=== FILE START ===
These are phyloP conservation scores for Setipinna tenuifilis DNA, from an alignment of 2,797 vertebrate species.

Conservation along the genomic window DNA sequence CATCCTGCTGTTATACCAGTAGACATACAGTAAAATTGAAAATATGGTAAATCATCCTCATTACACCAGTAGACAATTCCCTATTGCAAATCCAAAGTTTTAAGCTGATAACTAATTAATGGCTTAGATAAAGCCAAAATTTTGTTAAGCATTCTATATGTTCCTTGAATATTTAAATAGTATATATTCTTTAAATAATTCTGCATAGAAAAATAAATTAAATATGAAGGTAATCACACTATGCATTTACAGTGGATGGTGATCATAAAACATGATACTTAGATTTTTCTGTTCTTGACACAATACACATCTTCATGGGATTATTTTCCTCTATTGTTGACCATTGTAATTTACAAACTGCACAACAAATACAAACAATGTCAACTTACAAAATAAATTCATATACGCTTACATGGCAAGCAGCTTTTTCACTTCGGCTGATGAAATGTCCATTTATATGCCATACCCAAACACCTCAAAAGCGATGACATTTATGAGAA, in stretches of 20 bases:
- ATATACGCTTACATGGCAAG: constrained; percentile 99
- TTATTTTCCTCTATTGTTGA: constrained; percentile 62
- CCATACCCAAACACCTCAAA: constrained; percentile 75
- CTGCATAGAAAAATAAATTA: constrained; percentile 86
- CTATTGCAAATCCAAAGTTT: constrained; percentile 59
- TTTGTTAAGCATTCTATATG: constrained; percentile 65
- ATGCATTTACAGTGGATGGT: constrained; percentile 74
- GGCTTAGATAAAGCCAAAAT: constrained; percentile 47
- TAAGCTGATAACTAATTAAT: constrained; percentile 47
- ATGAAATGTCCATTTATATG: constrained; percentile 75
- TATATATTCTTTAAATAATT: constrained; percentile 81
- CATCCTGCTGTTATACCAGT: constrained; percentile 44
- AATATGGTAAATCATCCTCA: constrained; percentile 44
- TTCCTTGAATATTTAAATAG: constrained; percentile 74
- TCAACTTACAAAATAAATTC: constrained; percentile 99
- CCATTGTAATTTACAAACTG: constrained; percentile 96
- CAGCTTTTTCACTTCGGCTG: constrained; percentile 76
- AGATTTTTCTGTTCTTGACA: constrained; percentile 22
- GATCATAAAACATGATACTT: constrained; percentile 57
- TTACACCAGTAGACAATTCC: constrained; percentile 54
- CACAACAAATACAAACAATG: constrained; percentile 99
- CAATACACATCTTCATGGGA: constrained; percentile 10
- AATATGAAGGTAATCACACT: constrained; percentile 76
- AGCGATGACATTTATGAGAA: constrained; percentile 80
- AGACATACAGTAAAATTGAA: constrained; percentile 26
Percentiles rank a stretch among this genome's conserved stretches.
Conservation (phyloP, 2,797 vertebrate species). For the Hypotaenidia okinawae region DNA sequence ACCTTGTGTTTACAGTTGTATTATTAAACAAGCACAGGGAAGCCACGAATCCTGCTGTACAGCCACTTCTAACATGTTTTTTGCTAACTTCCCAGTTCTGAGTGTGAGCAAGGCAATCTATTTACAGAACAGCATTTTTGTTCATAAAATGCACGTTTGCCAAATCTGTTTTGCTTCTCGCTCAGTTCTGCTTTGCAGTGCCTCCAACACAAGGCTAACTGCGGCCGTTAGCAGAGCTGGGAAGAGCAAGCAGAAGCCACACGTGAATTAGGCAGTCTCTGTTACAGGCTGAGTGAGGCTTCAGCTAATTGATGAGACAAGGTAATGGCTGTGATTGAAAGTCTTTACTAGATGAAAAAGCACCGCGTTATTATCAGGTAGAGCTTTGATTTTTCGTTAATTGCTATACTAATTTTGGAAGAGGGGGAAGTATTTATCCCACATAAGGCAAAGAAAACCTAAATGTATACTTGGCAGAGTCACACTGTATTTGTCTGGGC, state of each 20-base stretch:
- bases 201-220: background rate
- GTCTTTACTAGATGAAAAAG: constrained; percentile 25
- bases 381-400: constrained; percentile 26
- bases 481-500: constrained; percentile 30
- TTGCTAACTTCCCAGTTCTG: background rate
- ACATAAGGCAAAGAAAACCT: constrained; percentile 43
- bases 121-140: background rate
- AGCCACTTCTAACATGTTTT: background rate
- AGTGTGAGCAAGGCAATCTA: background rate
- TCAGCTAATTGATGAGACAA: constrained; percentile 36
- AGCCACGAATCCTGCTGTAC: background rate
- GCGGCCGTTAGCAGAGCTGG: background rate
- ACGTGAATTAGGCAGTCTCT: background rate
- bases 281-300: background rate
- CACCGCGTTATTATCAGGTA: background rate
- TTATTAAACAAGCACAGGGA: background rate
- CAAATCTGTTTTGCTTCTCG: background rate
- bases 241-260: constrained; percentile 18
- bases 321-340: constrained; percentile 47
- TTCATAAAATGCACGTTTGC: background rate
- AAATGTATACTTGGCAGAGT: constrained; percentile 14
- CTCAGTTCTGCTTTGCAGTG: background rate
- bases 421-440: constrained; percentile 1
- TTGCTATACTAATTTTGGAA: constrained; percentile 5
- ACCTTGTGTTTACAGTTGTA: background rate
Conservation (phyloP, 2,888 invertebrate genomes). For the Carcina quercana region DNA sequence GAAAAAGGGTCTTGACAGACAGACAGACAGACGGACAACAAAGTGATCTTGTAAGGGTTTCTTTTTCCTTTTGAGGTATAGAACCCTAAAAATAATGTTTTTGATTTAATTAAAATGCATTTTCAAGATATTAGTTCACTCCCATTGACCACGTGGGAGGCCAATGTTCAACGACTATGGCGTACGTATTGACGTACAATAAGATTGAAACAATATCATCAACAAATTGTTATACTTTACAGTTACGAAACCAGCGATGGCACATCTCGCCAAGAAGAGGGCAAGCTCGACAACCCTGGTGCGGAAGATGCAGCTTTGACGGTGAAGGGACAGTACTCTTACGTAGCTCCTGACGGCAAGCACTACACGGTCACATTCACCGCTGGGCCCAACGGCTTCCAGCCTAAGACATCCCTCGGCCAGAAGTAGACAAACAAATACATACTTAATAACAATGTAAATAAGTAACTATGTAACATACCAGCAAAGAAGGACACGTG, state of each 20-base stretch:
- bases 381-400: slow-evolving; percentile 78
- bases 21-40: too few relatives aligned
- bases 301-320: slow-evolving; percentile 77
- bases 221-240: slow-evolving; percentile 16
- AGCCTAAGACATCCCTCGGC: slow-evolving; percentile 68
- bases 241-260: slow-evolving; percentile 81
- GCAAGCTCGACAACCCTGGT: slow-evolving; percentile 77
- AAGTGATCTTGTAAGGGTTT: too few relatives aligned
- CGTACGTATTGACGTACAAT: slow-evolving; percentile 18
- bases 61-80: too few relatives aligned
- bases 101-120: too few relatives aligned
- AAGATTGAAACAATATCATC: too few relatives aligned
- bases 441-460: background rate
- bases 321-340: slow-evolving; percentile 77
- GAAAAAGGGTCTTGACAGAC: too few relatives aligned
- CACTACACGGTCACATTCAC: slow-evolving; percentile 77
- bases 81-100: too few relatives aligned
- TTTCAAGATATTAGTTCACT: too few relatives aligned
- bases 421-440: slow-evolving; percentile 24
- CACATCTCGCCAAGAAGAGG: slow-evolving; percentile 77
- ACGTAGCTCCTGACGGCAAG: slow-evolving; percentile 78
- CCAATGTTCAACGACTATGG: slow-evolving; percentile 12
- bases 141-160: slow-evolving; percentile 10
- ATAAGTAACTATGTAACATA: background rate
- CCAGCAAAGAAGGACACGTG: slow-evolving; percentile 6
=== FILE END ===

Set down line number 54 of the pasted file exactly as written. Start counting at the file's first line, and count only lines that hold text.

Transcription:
- ACCTTGTGTTTACAGTTGTA: background rate